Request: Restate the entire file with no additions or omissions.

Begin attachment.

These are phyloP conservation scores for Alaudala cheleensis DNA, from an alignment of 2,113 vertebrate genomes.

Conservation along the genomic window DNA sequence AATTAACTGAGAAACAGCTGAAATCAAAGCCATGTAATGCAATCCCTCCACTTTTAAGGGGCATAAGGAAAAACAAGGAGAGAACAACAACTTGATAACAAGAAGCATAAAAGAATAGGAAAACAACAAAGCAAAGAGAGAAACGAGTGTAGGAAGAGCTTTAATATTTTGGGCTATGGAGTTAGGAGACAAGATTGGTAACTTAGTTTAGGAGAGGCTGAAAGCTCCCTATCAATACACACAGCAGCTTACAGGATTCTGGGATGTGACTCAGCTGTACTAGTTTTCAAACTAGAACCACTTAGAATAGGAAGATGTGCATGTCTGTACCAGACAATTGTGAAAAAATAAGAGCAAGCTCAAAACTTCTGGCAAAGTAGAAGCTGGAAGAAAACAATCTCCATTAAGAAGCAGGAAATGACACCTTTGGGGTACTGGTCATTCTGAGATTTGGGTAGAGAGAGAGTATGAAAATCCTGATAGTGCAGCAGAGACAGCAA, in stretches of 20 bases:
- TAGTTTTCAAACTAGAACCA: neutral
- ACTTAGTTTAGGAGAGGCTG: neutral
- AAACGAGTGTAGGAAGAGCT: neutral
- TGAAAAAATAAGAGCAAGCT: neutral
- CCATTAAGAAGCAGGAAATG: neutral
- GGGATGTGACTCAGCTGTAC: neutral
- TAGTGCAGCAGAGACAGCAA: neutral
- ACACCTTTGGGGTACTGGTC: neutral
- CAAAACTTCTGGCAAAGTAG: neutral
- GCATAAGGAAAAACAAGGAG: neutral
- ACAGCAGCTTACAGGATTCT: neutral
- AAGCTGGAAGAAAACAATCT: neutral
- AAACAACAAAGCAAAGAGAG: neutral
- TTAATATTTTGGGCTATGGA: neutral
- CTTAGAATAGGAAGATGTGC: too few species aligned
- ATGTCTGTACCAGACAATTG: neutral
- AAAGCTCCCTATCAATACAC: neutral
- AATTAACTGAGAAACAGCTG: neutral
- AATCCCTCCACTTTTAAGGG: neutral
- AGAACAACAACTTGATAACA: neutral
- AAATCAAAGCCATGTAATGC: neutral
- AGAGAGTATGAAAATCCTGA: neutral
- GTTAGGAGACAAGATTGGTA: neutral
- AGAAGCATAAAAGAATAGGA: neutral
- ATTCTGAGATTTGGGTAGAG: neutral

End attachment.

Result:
These are phyloP conservation scores for Alaudala cheleensis DNA, from an alignment of 2,113 vertebrate genomes.

Conservation along the genomic window DNA sequence AATTAACTGAGAAACAGCTGAAATCAAAGCCATGTAATGCAATCCCTCCACTTTTAAGGGGCATAAGGAAAAACAAGGAGAGAACAACAACTTGATAACAAGAAGCATAAAAGAATAGGAAAACAACAAAGCAAAGAGAGAAACGAGTGTAGGAAGAGCTTTAATATTTTGGGCTATGGAGTTAGGAGACAAGATTGGTAACTTAGTTTAGGAGAGGCTGAAAGCTCCCTATCAATACACACAGCAGCTTACAGGATTCTGGGATGTGACTCAGCTGTACTAGTTTTCAAACTAGAACCACTTAGAATAGGAAGATGTGCATGTCTGTACCAGACAATTGTGAAAAAATAAGAGCAAGCTCAAAACTTCTGGCAAAGTAGAAGCTGGAAGAAAACAATCTCCATTAAGAAGCAGGAAATGACACCTTTGGGGTACTGGTCATTCTGAGATTTGGGTAGAGAGAGAGTATGAAAATCCTGATAGTGCAGCAGAGACAGCAA, in stretches of 20 bases:
- TAGTTTTCAAACTAGAACCA: neutral
- ACTTAGTTTAGGAGAGGCTG: neutral
- AAACGAGTGTAGGAAGAGCT: neutral
- TGAAAAAATAAGAGCAAGCT: neutral
- CCATTAAGAAGCAGGAAATG: neutral
- GGGATGTGACTCAGCTGTAC: neutral
- TAGTGCAGCAGAGACAGCAA: neutral
- ACACCTTTGGGGTACTGGTC: neutral
- CAAAACTTCTGGCAAAGTAG: neutral
- GCATAAGGAAAAACAAGGAG: neutral
- ACAGCAGCTTACAGGATTCT: neutral
- AAGCTGGAAGAAAACAATCT: neutral
- AAACAACAAAGCAAAGAGAG: neutral
- TTAATATTTTGGGCTATGGA: neutral
- CTTAGAATAGGAAGATGTGC: too few species aligned
- ATGTCTGTACCAGACAATTG: neutral
- AAAGCTCCCTATCAATACAC: neutral
- AATTAACTGAGAAACAGCTG: neutral
- AATCCCTCCACTTTTAAGGG: neutral
- AGAACAACAACTTGATAACA: neutral
- AAATCAAAGCCATGTAATGC: neutral
- AGAGAGTATGAAAATCCTGA: neutral
- GTTAGGAGACAAGATTGGTA: neutral
- AGAAGCATAAAAGAATAGGA: neutral
- ATTCTGAGATTTGGGTAGAG: neutral